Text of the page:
Questions for the candidates: Republican Christine Drazan answers OPB’s questions on the housing crisis

By OPB staff (OPB)
Aug. 3, 2022 11:30 a.m.
Candidate for the Republican nomination for Governor Christine Drazan at an election night party at Willamette Valley Country Club in Canby, Ore., May 17, 2022.

Candidate for the Republican nomination for Governor Christine Drazan at an election night party at Willamette Valley Country Club in Canby, Ore., May 17, 2022.

Kristian Foden-Vencil / OPB

Editor’s Note: OPB is reaching out to the three leading candidates to become Oregon’s next governor to see where they fall on the issues. Here are Republican Christine Drazan’s responses to our written questions about how to address the state’s housing crisis:


What is your plan to increase housing affordability?

If we are serious about improving housing affordability, we must protect existing programs – like the mortgage interest deduction and first-time home buyer program – while holding down property taxes that already make up a significant portion of Oregonians’ monthly mortgage bills. We must also recognize that the regulatory environment on buildings directly impacts costs, and we need to stop mandating homes that, by their own nature, will be expensive due to the regulations in place on them. If we want affordable housing, we can’t continue with business as usual when it comes to increased restrictions and regulations that drive up costs.

Should the state’s land-use laws be changed? If so, how? If not, why?

Oregon’s land use system truly is one of a kind. On the one hand, it has helped maintain so much of what we love about our state – suburban communities that transition beautifully into farmland, a lack of the kind of urban sprawl we see other states across the U.S., and neighborhoods that have maintained their character through generations. On the other hand, it is extraordinarily complex, often moves at a glacial pace, and can be very expensive to navigate. These issues have come into particular focus as the number of available housing units continues to lag behind what is needed. The Land Conservation and Development Commission must be nimble, more accessible for everyday Oregonians, and should not hold future development hostage in bureaucratic purgatory. Our state can have both well planned communities and communities that are growing at the pace needed to support a full range of housing options.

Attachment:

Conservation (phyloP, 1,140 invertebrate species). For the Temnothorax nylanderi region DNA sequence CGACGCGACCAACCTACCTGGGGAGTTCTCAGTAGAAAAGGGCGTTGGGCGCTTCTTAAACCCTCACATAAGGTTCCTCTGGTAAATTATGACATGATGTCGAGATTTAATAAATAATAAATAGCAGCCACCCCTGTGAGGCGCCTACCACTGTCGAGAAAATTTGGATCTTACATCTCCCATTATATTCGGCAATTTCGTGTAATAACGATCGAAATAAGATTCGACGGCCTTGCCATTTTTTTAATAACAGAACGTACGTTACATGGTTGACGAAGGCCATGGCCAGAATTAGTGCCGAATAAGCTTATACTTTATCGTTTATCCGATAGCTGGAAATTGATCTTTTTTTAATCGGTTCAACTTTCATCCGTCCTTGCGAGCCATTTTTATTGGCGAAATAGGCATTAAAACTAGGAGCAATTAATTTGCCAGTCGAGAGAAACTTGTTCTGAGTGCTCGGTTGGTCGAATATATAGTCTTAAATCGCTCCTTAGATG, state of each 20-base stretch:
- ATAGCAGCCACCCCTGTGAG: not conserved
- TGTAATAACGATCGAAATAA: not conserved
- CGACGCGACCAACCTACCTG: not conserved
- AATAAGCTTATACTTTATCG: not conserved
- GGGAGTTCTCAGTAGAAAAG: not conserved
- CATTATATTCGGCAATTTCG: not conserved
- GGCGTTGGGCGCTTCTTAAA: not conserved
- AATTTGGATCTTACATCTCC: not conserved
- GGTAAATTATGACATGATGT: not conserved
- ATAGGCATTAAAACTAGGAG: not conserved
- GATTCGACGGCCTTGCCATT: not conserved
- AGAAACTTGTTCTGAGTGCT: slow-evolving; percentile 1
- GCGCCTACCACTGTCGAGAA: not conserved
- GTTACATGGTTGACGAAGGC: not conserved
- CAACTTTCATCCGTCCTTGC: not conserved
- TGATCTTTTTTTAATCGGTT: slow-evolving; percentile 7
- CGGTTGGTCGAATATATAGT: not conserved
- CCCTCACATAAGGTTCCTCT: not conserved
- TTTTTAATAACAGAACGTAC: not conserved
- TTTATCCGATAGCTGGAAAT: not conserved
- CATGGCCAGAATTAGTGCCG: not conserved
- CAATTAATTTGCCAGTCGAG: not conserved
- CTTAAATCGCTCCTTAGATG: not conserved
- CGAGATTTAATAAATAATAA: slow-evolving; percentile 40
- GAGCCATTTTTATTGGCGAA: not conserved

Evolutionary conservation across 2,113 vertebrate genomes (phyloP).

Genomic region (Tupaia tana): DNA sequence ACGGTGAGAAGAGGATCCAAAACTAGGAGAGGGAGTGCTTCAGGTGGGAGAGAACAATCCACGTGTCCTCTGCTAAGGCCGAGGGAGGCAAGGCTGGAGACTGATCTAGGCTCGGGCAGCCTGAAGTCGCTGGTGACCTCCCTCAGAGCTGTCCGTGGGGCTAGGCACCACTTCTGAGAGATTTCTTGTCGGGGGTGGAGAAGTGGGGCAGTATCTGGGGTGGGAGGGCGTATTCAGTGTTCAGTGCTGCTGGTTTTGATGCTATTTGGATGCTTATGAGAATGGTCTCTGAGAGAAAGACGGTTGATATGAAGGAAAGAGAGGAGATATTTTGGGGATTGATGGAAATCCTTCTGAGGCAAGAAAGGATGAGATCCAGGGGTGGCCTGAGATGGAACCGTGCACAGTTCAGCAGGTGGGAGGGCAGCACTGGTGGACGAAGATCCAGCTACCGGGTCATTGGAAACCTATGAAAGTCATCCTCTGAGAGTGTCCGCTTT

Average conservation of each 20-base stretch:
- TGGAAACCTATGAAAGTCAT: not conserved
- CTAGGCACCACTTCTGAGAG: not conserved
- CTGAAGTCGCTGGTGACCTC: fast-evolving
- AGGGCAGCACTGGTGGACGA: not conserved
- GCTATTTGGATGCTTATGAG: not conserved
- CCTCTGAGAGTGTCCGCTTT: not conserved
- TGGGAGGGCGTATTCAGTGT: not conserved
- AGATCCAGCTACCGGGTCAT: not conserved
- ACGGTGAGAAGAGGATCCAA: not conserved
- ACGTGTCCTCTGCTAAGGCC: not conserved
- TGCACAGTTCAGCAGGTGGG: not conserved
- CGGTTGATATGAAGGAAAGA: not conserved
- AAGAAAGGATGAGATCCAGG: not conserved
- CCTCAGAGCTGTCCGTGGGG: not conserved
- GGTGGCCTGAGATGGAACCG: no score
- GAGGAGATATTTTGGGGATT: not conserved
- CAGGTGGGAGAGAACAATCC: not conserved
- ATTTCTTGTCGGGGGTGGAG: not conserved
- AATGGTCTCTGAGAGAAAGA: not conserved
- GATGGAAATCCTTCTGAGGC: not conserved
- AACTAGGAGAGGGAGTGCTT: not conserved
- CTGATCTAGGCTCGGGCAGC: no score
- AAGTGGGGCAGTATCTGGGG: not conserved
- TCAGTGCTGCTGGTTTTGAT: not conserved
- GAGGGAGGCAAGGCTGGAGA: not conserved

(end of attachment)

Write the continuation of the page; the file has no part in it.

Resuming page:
Should there be a quicker, less burdensome way to expand the urban growth boundaries? If not, why? If yes, how would you accomplish that?

Our state’s land use system is turning 50 years old, and it is starting to show its age. As the needs in local communities have changed – particularly as it relates to housing supply – our laws and regulations must be updated accordingly. With regards to the urban growth model, we need a government that is responsive and helpful to the people of this state, not bogged down by bureaucracy and political agenda. The UGB plays an important role in protecting farmland – and it’s vital that we continue to affirm this protection – but we must also look for opportunities to accelerate development where appropriate. I’m committed to bringing people together and ensuring the voices of all impacted stakeholders are involved in as we consider adjustments to our land use system and urban growth boundaries.

What needs to be done to address racial disparities that exist in Oregon housing today due to public policies that were discriminatory in the past?

Race should play no role in whether an individual has an opportunity to access housing. Period. My administration will have a zero-tolerance policy for racism of any kind and will look to make housing more affordable and accessible for all Oregonians. We can do that by continuing to support key affordability measures like the mortgage interest deduction and first-time home buyer program – both of which are essential to helping families purchase a home - while continuing to confront Oregon’s painful history of racial injustice in housing at every opportunity.